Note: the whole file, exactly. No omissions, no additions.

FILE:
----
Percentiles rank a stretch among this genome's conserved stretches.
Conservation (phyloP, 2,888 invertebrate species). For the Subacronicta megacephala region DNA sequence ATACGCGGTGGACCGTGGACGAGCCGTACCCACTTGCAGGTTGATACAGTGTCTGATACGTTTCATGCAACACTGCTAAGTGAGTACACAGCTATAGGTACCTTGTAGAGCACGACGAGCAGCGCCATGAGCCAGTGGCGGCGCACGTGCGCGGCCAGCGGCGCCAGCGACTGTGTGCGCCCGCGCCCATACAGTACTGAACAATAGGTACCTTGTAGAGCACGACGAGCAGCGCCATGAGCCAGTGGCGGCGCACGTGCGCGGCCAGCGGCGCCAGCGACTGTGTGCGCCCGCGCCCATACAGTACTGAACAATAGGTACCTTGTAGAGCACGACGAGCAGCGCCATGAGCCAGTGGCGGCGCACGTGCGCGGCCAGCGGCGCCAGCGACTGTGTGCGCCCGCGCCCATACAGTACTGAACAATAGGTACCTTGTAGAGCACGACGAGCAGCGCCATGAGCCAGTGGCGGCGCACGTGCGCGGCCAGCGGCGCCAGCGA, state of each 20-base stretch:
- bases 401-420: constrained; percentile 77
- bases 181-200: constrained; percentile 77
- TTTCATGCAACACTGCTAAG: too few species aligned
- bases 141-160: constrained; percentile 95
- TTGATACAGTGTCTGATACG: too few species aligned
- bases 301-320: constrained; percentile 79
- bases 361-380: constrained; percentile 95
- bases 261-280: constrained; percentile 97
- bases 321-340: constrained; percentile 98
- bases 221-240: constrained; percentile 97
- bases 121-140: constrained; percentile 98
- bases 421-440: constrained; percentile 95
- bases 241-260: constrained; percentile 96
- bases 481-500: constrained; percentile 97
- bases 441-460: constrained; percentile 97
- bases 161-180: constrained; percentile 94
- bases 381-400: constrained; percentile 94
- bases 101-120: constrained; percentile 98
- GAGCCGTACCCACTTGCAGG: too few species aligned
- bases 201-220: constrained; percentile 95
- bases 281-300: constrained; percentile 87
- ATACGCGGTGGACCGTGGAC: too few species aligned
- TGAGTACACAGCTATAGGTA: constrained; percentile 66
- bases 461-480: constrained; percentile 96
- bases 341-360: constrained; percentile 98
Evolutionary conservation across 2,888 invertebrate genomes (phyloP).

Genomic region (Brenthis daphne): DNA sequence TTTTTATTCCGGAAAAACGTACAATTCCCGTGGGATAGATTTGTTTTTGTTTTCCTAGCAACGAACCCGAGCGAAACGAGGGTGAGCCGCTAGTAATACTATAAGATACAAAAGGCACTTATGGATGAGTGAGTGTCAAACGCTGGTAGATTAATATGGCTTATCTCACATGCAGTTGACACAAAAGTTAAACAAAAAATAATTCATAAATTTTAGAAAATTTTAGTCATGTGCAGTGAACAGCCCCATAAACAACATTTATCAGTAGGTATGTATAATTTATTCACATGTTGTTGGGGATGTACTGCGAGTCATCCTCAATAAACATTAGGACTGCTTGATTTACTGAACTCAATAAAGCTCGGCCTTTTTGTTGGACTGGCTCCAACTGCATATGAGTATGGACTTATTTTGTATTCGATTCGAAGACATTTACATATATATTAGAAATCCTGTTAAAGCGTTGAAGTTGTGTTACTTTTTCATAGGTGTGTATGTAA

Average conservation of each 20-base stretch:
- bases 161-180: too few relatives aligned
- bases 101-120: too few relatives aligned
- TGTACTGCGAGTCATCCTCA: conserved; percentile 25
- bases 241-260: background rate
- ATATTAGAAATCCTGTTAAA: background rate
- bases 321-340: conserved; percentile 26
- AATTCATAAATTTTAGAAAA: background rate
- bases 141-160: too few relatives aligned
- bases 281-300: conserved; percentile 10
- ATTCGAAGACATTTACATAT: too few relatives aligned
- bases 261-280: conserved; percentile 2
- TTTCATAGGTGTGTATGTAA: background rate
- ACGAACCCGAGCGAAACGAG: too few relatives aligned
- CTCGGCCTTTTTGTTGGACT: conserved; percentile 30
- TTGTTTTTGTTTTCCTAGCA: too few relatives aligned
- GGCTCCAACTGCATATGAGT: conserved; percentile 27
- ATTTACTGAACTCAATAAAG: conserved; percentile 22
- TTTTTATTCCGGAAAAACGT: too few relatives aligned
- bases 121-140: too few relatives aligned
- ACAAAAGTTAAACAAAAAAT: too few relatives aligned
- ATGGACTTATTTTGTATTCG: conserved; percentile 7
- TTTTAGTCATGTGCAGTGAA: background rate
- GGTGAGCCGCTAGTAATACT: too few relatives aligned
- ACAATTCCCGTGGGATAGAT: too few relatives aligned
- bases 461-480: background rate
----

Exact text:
Percentiles rank a stretch among this genome's conserved stretches.
Conservation (phyloP, 2,888 invertebrate species). For the Subacronicta megacephala region DNA sequence ATACGCGGTGGACCGTGGACGAGCCGTACCCACTTGCAGGTTGATACAGTGTCTGATACGTTTCATGCAACACTGCTAAGTGAGTACACAGCTATAGGTACCTTGTAGAGCACGACGAGCAGCGCCATGAGCCAGTGGCGGCGCACGTGCGCGGCCAGCGGCGCCAGCGACTGTGTGCGCCCGCGCCCATACAGTACTGAACAATAGGTACCTTGTAGAGCACGACGAGCAGCGCCATGAGCCAGTGGCGGCGCACGTGCGCGGCCAGCGGCGCCAGCGACTGTGTGCGCCCGCGCCCATACAGTACTGAACAATAGGTACCTTGTAGAGCACGACGAGCAGCGCCATGAGCCAGTGGCGGCGCACGTGCGCGGCCAGCGGCGCCAGCGACTGTGTGCGCCCGCGCCCATACAGTACTGAACAATAGGTACCTTGTAGAGCACGACGAGCAGCGCCATGAGCCAGTGGCGGCGCACGTGCGCGGCCAGCGGCGCCAGCGA, state of each 20-base stretch:
- bases 401-420: constrained; percentile 77
- bases 181-200: constrained; percentile 77
- TTTCATGCAACACTGCTAAG: too few species aligned
- bases 141-160: constrained; percentile 95
- TTGATACAGTGTCTGATACG: too few species aligned
- bases 301-320: constrained; percentile 79
- bases 361-380: constrained; percentile 95
- bases 261-280: constrained; percentile 97
- bases 321-340: constrained; percentile 98
- bases 221-240: constrained; percentile 97
- bases 121-140: constrained; percentile 98
- bases 421-440: constrained; percentile 95
- bases 241-260: constrained; percentile 96
- bases 481-500: constrained; percentile 97
- bases 441-460: constrained; percentile 97
- bases 161-180: constrained; percentile 94
- bases 381-400: constrained; percentile 94
- bases 101-120: constrained; percentile 98
- GAGCCGTACCCACTTGCAGG: too few species aligned
- bases 201-220: constrained; percentile 95
- bases 281-300: constrained; percentile 87
- ATACGCGGTGGACCGTGGAC: too few species aligned
- TGAGTACACAGCTATAGGTA: constrained; percentile 66
- bases 461-480: constrained; percentile 96
- bases 341-360: constrained; percentile 98
Evolutionary conservation across 2,888 invertebrate genomes (phyloP).

Genomic region (Brenthis daphne): DNA sequence TTTTTATTCCGGAAAAACGTACAATTCCCGTGGGATAGATTTGTTTTTGTTTTCCTAGCAACGAACCCGAGCGAAACGAGGGTGAGCCGCTAGTAATACTATAAGATACAAAAGGCACTTATGGATGAGTGAGTGTCAAACGCTGGTAGATTAATATGGCTTATCTCACATGCAGTTGACACAAAAGTTAAACAAAAAATAATTCATAAATTTTAGAAAATTTTAGTCATGTGCAGTGAACAGCCCCATAAACAACATTTATCAGTAGGTATGTATAATTTATTCACATGTTGTTGGGGATGTACTGCGAGTCATCCTCAATAAACATTAGGACTGCTTGATTTACTGAACTCAATAAAGCTCGGCCTTTTTGTTGGACTGGCTCCAACTGCATATGAGTATGGACTTATTTTGTATTCGATTCGAAGACATTTACATATATATTAGAAATCCTGTTAAAGCGTTGAAGTTGTGTTACTTTTTCATAGGTGTGTATGTAA

Average conservation of each 20-base stretch:
- bases 161-180: too few relatives aligned
- bases 101-120: too few relatives aligned
- TGTACTGCGAGTCATCCTCA: conserved; percentile 25
- bases 241-260: background rate
- ATATTAGAAATCCTGTTAAA: background rate
- bases 321-340: conserved; percentile 26
- AATTCATAAATTTTAGAAAA: background rate
- bases 141-160: too few relatives aligned
- bases 281-300: conserved; percentile 10
- ATTCGAAGACATTTACATAT: too few relatives aligned
- bases 261-280: conserved; percentile 2
- TTTCATAGGTGTGTATGTAA: background rate
- ACGAACCCGAGCGAAACGAG: too few relatives aligned
- CTCGGCCTTTTTGTTGGACT: conserved; percentile 30
- TTGTTTTTGTTTTCCTAGCA: too few relatives aligned
- GGCTCCAACTGCATATGAGT: conserved; percentile 27
- ATTTACTGAACTCAATAAAG: conserved; percentile 22
- TTTTTATTCCGGAAAAACGT: too few relatives aligned
- bases 121-140: too few relatives aligned
- ACAAAAGTTAAACAAAAAAT: too few relatives aligned
- ATGGACTTATTTTGTATTCG: conserved; percentile 7
- TTTTAGTCATGTGCAGTGAA: background rate
- GGTGAGCCGCTAGTAATACT: too few relatives aligned
- ACAATTCCCGTGGGATAGAT: too few relatives aligned
- bases 461-480: background rate